The HIV test done before development of antibodies turn as negative but the person carries high HIV viruses in his blood. This period is called as window period.
Is there a cure for HIV?
No, there is no cure for HIV. But with good and continued adherence to ART, the progression of HIV in the body can be slowed to a near halt. Increasingly, people living with HIV can remain well and productive for extended periods of time, even in low-income countries.
What does HIV positive mean? If I test Positive, does that mean that I will die?
Testing positive for HIV means that one carries the virus that causes AIDS.
Being infected with HIV does not mean that one gets AIDS right at the moment nor does it mean that the individual will die. However, if left untreated, HIV infection damages a person’s immune system and can progress to AIDS soon.
What shall I do if I test positive for HIV?
If you test positive for HIV, the sooner you take steps to protect your health the better. Early medical treatment and a healthy lifestyle can help you stay well. In time medical advice, knowledgeable doctor, prompt medical care, regular follow up and tests may delay the onset of AIDS.
It is very important to take your HIV medicines exactly as directed. We have better treatments today, and people are living longer and better quality of life than ever before. There is much you can do to stay healthy and protect others even you are HIV positive.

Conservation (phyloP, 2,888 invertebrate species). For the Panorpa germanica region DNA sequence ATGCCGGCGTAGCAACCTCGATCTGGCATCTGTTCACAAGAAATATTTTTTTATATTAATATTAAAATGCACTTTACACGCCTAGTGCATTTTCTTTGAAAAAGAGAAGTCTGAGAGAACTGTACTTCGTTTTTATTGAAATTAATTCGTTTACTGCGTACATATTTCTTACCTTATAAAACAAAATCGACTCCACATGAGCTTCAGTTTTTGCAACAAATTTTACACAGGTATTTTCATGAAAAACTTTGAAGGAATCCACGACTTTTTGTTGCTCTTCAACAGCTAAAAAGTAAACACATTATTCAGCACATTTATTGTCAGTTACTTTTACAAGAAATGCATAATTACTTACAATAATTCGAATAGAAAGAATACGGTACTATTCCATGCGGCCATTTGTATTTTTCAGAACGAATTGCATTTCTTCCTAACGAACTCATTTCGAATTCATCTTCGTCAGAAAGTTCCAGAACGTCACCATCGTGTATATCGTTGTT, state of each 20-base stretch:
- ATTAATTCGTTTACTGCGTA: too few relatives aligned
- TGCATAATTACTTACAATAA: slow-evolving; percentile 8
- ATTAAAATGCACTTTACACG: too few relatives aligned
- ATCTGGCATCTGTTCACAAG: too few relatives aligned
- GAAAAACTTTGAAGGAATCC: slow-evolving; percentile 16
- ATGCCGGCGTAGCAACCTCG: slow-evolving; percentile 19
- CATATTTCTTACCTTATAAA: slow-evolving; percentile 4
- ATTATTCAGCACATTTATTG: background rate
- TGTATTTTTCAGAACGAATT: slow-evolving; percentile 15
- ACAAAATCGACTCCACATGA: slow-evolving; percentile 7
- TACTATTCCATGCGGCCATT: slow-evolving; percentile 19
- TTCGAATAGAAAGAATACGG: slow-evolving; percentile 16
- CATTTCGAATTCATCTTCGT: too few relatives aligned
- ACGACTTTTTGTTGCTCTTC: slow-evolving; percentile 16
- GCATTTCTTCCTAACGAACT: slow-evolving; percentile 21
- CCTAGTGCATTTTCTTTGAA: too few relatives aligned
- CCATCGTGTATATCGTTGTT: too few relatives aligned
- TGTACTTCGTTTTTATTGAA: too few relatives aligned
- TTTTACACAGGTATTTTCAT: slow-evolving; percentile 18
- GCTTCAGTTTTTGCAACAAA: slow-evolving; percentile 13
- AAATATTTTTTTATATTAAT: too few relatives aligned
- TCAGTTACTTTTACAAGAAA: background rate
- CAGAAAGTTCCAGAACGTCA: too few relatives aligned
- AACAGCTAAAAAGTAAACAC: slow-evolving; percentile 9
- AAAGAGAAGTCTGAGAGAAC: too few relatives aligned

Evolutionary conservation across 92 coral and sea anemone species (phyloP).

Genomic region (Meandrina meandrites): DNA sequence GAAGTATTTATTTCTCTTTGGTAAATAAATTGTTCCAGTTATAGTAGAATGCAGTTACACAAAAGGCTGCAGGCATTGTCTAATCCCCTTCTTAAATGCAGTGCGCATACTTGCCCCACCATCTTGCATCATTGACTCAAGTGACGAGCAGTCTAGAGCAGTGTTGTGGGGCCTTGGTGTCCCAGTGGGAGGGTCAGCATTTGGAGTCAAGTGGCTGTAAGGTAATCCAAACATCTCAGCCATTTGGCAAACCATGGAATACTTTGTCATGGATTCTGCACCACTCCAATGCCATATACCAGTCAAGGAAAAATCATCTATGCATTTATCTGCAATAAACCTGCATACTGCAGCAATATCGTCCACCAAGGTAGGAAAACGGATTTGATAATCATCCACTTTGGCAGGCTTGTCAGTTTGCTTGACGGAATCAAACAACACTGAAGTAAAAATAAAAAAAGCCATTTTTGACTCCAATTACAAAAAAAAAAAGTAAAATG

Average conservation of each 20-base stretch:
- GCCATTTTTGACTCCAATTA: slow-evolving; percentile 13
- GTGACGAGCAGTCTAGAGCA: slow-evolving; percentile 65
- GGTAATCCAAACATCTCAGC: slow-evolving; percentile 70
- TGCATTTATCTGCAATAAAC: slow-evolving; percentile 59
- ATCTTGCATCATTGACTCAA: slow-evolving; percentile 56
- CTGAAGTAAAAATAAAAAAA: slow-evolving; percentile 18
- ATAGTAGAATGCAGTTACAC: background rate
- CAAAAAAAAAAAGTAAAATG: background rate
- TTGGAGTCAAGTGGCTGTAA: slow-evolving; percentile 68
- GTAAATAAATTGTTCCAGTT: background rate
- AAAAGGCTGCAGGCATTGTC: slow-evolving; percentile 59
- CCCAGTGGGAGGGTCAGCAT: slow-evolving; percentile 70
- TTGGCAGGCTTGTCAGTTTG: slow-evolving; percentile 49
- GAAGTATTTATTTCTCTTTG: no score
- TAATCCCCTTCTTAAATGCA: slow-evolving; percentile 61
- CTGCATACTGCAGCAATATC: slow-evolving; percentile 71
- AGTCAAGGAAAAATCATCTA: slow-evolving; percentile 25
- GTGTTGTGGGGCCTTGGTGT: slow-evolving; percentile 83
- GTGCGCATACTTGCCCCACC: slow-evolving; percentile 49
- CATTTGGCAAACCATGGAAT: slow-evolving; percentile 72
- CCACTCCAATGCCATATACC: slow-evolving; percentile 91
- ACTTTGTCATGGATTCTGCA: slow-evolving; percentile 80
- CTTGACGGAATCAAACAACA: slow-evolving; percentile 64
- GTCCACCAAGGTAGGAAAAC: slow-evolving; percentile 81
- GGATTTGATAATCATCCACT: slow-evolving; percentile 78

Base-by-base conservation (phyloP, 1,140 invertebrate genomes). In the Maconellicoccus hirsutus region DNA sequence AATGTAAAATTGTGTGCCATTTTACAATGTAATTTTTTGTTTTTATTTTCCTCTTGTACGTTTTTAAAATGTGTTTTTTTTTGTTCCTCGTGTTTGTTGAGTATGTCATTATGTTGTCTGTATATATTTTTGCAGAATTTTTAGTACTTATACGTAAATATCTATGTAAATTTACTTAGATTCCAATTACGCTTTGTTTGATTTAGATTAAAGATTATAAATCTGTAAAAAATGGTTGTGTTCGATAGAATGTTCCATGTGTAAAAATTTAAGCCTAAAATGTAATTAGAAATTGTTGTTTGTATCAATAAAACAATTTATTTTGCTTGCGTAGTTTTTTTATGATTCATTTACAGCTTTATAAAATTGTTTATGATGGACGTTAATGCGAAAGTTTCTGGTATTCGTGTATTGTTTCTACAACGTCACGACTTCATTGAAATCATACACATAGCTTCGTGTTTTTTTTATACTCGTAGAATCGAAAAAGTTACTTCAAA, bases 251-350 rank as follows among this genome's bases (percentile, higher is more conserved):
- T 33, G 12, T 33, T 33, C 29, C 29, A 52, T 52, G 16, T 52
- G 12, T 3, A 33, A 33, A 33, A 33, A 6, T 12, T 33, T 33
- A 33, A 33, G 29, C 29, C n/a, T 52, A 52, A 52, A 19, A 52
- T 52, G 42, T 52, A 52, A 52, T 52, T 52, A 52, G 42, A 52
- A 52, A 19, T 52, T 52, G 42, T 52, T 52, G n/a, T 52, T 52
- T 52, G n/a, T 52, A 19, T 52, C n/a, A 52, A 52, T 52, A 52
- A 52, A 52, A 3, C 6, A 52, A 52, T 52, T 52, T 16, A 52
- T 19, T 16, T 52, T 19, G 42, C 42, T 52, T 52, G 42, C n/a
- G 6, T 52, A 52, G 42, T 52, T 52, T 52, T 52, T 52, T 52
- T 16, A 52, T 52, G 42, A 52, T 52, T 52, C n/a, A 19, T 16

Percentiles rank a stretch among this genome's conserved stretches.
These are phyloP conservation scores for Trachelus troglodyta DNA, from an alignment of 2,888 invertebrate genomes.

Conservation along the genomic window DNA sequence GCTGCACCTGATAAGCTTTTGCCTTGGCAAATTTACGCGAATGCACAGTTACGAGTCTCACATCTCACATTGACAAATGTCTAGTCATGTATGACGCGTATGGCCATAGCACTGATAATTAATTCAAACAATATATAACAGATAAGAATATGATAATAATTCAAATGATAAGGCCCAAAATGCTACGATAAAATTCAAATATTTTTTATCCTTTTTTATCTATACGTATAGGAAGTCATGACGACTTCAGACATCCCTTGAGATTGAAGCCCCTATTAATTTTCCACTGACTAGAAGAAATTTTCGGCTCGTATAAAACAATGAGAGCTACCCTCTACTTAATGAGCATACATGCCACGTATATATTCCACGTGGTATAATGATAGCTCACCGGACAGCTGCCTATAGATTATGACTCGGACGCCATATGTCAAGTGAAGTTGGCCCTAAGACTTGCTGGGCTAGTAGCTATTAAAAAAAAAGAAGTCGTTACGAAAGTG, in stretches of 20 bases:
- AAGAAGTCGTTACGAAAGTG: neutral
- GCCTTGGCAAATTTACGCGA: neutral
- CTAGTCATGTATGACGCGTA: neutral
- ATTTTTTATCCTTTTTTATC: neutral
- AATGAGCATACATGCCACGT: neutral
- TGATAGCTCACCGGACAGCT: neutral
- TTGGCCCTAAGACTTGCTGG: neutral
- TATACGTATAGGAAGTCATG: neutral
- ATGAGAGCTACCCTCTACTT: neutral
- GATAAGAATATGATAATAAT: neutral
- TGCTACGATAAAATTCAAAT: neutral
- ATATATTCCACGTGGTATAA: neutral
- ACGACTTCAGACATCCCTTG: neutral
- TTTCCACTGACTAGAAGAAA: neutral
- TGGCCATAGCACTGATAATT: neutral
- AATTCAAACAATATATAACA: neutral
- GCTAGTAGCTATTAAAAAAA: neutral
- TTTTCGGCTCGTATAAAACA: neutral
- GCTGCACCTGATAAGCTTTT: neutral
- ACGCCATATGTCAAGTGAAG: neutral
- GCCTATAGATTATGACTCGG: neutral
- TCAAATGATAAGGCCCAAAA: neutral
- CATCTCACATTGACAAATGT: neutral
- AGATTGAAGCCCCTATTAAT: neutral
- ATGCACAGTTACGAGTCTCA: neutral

What is the benefit of an HIV test?
Knowing your HIV status can have 2 important benefits.
- If you learn that you are HIV positive, you can take steps before symptoms appear to access treatment, care and support, thereby potentially prolonging your life and preventing health complications for many years.
- If you know that you are infected, you can take precautions to prevent the spread of HIV to others.
How will I know that I am suffering from HIV?
The only way to know if you are infected is to be tested for HIV infection. You cannot rely on symptoms to know whether or not you are infected. Many people who are infected with HIV do not have any symptoms at all for many years. So if you are exposed to any way of HIV transmission, it’s better to get tested.
How Does HIV Progress In Your Body?
Without treatment, HIV advances in stages, destroying your immune system and getting worse over time. The three stages of HIV infection are: (1) acute HIV infection, (2) clinical latency, and (3) AIDS (acquired immunodeficiency syndrome).
However, there’s good news: by using HIV medicines (called antiretroviral therapy or ART) consistently, you can prevent HIV from progressing to AIDS. ART helps control the virus so that you can live a longer, healthier life and reduce the risk of transmitting HIV to others.